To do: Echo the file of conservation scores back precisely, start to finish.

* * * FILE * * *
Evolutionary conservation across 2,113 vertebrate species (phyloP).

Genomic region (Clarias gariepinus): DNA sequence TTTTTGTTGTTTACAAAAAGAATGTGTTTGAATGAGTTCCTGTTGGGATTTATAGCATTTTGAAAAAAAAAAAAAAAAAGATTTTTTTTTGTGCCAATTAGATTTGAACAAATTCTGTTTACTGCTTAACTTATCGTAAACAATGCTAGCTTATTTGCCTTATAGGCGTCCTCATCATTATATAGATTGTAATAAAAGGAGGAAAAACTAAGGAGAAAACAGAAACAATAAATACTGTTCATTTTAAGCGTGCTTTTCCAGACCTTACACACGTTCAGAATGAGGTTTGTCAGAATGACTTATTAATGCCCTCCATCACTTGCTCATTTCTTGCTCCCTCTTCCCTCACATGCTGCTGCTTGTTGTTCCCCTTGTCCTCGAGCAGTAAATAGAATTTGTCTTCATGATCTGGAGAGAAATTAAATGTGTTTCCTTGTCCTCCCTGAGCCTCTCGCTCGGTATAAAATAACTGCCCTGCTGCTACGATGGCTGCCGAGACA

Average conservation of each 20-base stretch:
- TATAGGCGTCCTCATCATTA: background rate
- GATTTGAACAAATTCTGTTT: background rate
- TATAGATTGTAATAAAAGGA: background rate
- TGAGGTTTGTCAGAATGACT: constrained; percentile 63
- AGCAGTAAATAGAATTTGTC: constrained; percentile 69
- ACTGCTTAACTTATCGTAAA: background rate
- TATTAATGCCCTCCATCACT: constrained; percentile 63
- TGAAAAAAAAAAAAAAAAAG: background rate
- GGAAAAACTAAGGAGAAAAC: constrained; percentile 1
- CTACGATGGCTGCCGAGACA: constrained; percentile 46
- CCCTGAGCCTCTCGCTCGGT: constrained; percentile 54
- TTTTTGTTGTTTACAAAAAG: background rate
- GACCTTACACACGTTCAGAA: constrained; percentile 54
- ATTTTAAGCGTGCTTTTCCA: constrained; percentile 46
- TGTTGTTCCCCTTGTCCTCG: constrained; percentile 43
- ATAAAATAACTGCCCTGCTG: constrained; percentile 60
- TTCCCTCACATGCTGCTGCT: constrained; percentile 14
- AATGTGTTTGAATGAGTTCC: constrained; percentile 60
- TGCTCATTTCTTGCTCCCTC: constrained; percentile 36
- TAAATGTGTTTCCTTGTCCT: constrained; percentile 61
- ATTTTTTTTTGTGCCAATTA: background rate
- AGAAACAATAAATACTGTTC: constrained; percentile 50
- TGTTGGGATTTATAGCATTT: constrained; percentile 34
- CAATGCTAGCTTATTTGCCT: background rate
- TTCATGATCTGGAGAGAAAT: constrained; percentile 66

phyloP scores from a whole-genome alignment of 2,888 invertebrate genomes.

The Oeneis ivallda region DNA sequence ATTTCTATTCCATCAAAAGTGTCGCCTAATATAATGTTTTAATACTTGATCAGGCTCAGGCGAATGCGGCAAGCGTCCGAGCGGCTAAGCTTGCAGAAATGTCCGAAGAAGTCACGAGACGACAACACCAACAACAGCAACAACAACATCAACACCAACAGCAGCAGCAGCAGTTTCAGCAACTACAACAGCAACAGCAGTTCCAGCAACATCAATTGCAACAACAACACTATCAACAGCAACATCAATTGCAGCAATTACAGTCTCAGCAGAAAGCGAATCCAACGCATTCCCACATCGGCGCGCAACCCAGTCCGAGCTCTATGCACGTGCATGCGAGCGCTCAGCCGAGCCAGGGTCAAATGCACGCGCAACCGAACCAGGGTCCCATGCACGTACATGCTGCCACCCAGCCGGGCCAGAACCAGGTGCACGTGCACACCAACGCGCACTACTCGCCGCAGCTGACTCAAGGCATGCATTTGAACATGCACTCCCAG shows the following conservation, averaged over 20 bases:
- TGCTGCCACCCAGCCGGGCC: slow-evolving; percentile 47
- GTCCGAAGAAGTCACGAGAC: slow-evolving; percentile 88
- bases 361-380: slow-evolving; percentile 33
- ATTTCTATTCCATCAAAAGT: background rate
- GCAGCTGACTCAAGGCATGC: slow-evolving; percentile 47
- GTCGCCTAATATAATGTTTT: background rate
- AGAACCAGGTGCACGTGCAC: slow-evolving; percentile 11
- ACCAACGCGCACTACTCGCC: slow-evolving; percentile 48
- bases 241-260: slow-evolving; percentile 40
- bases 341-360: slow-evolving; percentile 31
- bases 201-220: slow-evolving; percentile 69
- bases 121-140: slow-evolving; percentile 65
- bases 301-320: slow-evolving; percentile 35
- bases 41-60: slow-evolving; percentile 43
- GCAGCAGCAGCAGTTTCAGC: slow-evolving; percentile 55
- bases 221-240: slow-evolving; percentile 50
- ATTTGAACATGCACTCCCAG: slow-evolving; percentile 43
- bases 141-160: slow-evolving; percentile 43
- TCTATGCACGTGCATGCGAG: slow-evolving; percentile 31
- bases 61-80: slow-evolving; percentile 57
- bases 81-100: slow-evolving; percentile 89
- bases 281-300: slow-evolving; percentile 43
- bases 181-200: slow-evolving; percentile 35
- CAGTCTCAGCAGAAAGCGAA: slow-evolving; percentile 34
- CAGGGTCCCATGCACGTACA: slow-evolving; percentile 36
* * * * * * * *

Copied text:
Evolutionary conservation across 2,113 vertebrate species (phyloP).

Genomic region (Clarias gariepinus): DNA sequence TTTTTGTTGTTTACAAAAAGAATGTGTTTGAATGAGTTCCTGTTGGGATTTATAGCATTTTGAAAAAAAAAAAAAAAAAGATTTTTTTTTGTGCCAATTAGATTTGAACAAATTCTGTTTACTGCTTAACTTATCGTAAACAATGCTAGCTTATTTGCCTTATAGGCGTCCTCATCATTATATAGATTGTAATAAAAGGAGGAAAAACTAAGGAGAAAACAGAAACAATAAATACTGTTCATTTTAAGCGTGCTTTTCCAGACCTTACACACGTTCAGAATGAGGTTTGTCAGAATGACTTATTAATGCCCTCCATCACTTGCTCATTTCTTGCTCCCTCTTCCCTCACATGCTGCTGCTTGTTGTTCCCCTTGTCCTCGAGCAGTAAATAGAATTTGTCTTCATGATCTGGAGAGAAATTAAATGTGTTTCCTTGTCCTCCCTGAGCCTCTCGCTCGGTATAAAATAACTGCCCTGCTGCTACGATGGCTGCCGAGACA

Average conservation of each 20-base stretch:
- TATAGGCGTCCTCATCATTA: background rate
- GATTTGAACAAATTCTGTTT: background rate
- TATAGATTGTAATAAAAGGA: background rate
- TGAGGTTTGTCAGAATGACT: constrained; percentile 63
- AGCAGTAAATAGAATTTGTC: constrained; percentile 69
- ACTGCTTAACTTATCGTAAA: background rate
- TATTAATGCCCTCCATCACT: constrained; percentile 63
- TGAAAAAAAAAAAAAAAAAG: background rate
- GGAAAAACTAAGGAGAAAAC: constrained; percentile 1
- CTACGATGGCTGCCGAGACA: constrained; percentile 46
- CCCTGAGCCTCTCGCTCGGT: constrained; percentile 54
- TTTTTGTTGTTTACAAAAAG: background rate
- GACCTTACACACGTTCAGAA: constrained; percentile 54
- ATTTTAAGCGTGCTTTTCCA: constrained; percentile 46
- TGTTGTTCCCCTTGTCCTCG: constrained; percentile 43
- ATAAAATAACTGCCCTGCTG: constrained; percentile 60
- TTCCCTCACATGCTGCTGCT: constrained; percentile 14
- AATGTGTTTGAATGAGTTCC: constrained; percentile 60
- TGCTCATTTCTTGCTCCCTC: constrained; percentile 36
- TAAATGTGTTTCCTTGTCCT: constrained; percentile 61
- ATTTTTTTTTGTGCCAATTA: background rate
- AGAAACAATAAATACTGTTC: constrained; percentile 50
- TGTTGGGATTTATAGCATTT: constrained; percentile 34
- CAATGCTAGCTTATTTGCCT: background rate
- TTCATGATCTGGAGAGAAAT: constrained; percentile 66

phyloP scores from a whole-genome alignment of 2,888 invertebrate genomes.

The Oeneis ivallda region DNA sequence ATTTCTATTCCATCAAAAGTGTCGCCTAATATAATGTTTTAATACTTGATCAGGCTCAGGCGAATGCGGCAAGCGTCCGAGCGGCTAAGCTTGCAGAAATGTCCGAAGAAGTCACGAGACGACAACACCAACAACAGCAACAACAACATCAACACCAACAGCAGCAGCAGCAGTTTCAGCAACTACAACAGCAACAGCAGTTCCAGCAACATCAATTGCAACAACAACACTATCAACAGCAACATCAATTGCAGCAATTACAGTCTCAGCAGAAAGCGAATCCAACGCATTCCCACATCGGCGCGCAACCCAGTCCGAGCTCTATGCACGTGCATGCGAGCGCTCAGCCGAGCCAGGGTCAAATGCACGCGCAACCGAACCAGGGTCCCATGCACGTACATGCTGCCACCCAGCCGGGCCAGAACCAGGTGCACGTGCACACCAACGCGCACTACTCGCCGCAGCTGACTCAAGGCATGCATTTGAACATGCACTCCCAG shows the following conservation, averaged over 20 bases:
- TGCTGCCACCCAGCCGGGCC: slow-evolving; percentile 47
- GTCCGAAGAAGTCACGAGAC: slow-evolving; percentile 88
- bases 361-380: slow-evolving; percentile 33
- ATTTCTATTCCATCAAAAGT: background rate
- GCAGCTGACTCAAGGCATGC: slow-evolving; percentile 47
- GTCGCCTAATATAATGTTTT: background rate
- AGAACCAGGTGCACGTGCAC: slow-evolving; percentile 11
- ACCAACGCGCACTACTCGCC: slow-evolving; percentile 48
- bases 241-260: slow-evolving; percentile 40
- bases 341-360: slow-evolving; percentile 31
- bases 201-220: slow-evolving; percentile 69
- bases 121-140: slow-evolving; percentile 65
- bases 301-320: slow-evolving; percentile 35
- bases 41-60: slow-evolving; percentile 43
- GCAGCAGCAGCAGTTTCAGC: slow-evolving; percentile 55
- bases 221-240: slow-evolving; percentile 50
- ATTTGAACATGCACTCCCAG: slow-evolving; percentile 43
- bases 141-160: slow-evolving; percentile 43
- TCTATGCACGTGCATGCGAG: slow-evolving; percentile 31
- bases 61-80: slow-evolving; percentile 57
- bases 81-100: slow-evolving; percentile 89
- bases 281-300: slow-evolving; percentile 43
- bases 181-200: slow-evolving; percentile 35
- CAGTCTCAGCAGAAAGCGAA: slow-evolving; percentile 34
- CAGGGTCCCATGCACGTACA: slow-evolving; percentile 36